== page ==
72

Appendix I.
Voting Majorities in the IMF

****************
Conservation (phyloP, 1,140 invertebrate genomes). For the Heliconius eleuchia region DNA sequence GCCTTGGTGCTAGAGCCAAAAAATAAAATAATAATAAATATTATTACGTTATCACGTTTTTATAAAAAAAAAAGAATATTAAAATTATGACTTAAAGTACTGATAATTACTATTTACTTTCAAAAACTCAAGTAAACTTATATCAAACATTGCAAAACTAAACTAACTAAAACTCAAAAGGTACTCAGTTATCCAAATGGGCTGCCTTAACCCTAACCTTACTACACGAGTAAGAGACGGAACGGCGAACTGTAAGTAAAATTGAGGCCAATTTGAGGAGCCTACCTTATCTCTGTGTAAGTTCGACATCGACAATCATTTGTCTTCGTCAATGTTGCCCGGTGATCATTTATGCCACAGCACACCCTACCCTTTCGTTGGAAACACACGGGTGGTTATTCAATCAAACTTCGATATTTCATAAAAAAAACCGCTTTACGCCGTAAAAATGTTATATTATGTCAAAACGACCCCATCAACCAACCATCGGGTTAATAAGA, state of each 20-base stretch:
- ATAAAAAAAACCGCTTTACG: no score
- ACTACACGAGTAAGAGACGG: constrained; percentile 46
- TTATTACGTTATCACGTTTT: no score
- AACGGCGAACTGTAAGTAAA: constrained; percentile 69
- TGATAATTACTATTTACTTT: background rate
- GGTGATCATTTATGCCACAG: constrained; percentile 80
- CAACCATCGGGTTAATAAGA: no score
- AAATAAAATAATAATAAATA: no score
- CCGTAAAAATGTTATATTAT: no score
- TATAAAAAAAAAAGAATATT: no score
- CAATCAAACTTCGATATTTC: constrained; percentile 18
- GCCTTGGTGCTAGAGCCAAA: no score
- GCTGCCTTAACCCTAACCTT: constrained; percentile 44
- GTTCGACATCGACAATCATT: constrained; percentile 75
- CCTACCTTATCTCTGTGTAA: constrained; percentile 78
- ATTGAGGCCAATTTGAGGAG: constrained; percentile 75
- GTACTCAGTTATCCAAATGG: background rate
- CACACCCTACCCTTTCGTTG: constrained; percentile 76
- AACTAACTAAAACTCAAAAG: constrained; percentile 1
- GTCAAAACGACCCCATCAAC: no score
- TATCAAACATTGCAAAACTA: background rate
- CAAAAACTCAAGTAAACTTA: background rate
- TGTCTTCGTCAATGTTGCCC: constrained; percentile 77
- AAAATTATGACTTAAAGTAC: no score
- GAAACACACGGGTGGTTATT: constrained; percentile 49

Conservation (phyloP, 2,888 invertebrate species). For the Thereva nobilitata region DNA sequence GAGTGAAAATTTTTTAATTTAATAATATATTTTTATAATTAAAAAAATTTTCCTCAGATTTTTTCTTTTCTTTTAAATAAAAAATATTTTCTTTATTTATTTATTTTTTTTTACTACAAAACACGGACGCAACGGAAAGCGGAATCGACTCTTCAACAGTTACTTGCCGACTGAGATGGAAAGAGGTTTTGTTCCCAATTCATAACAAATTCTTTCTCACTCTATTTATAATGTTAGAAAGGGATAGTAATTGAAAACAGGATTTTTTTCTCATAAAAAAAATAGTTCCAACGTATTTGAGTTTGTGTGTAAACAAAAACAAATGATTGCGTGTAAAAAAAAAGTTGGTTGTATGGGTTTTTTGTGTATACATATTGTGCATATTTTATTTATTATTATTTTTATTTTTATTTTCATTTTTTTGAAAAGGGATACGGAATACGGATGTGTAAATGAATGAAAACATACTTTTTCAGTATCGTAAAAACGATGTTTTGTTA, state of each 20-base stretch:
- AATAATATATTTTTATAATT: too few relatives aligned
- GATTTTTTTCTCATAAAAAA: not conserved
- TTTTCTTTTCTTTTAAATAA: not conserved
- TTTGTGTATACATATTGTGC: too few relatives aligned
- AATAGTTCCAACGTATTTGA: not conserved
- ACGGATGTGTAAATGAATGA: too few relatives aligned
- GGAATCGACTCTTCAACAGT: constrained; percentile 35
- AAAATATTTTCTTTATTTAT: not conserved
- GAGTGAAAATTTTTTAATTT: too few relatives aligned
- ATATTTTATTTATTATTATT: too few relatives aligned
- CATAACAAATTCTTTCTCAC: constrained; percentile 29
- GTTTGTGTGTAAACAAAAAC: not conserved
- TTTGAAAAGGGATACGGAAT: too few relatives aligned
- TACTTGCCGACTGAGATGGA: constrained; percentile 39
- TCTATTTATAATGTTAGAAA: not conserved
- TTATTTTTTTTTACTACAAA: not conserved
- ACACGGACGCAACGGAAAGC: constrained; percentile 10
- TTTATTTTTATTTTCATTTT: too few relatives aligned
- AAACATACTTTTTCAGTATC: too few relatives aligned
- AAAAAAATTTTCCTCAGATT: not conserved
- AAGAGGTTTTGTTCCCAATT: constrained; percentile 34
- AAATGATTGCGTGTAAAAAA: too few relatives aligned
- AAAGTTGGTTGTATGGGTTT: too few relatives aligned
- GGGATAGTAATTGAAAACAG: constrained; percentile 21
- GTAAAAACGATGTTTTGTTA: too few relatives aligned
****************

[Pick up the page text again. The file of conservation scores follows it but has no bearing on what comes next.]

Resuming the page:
The IMF operates on the basis of weighted voting power of its members. Ordinarily, decisions require a simple majority of the votes cast but special majorities are needed for certain decisions as specified in the Articles of Agreement. The original Articles required special majorities for 9 categories of decisions. In the first amendment, that number rose to 21 and in the second amendment it more than doubled again to over 50. At the same time, the number of special majorities was simplified and reduced to two: 70 percent and 85 percent. The third amendment added one category of special voting majority. The increased prescription of special voting majorities was supported on the argument that the expanded responsibilities of the IMF required that important policy decisions should command very wide support. However, it also heightened the concern that it would become very difficult to garner the necessary consensus to take major decisions, such as the 85 percent majorities required to approve quota increases, to allocate SDRs, to establish the Council, and other matters. At the same time, it reflected the insistence not only of the United States and of Europe but also, for example, of a group of developing countries to be able to protect their interests through the veto power. The need for flexibility in the management of the international monetary system following the breakdown of the par value rule led to increased use of “enabling powers” that required special majorities. The novelty of certain provisions was also seen as justifying special voting majorities, such as for several decisions relating to the SDR regime or for sales of gold by the IMF. Several decisions subject to special majorities can be expected to be taken only in exceptional circumstances—for example, the enforcement of pressures on a member, the suspension of voting rights, and the compulsory withdrawal. While the Board of Governors has made the maximum delegation of authority to the Executive Board, there remain 13 categories of decisions— most of them relating to adjustment of quotas, to allocation or cancellation of SDRs, to the Council, and to the size of the Executive Board—that cannot be delegated to the Executive Board and nearly all of which require 85 73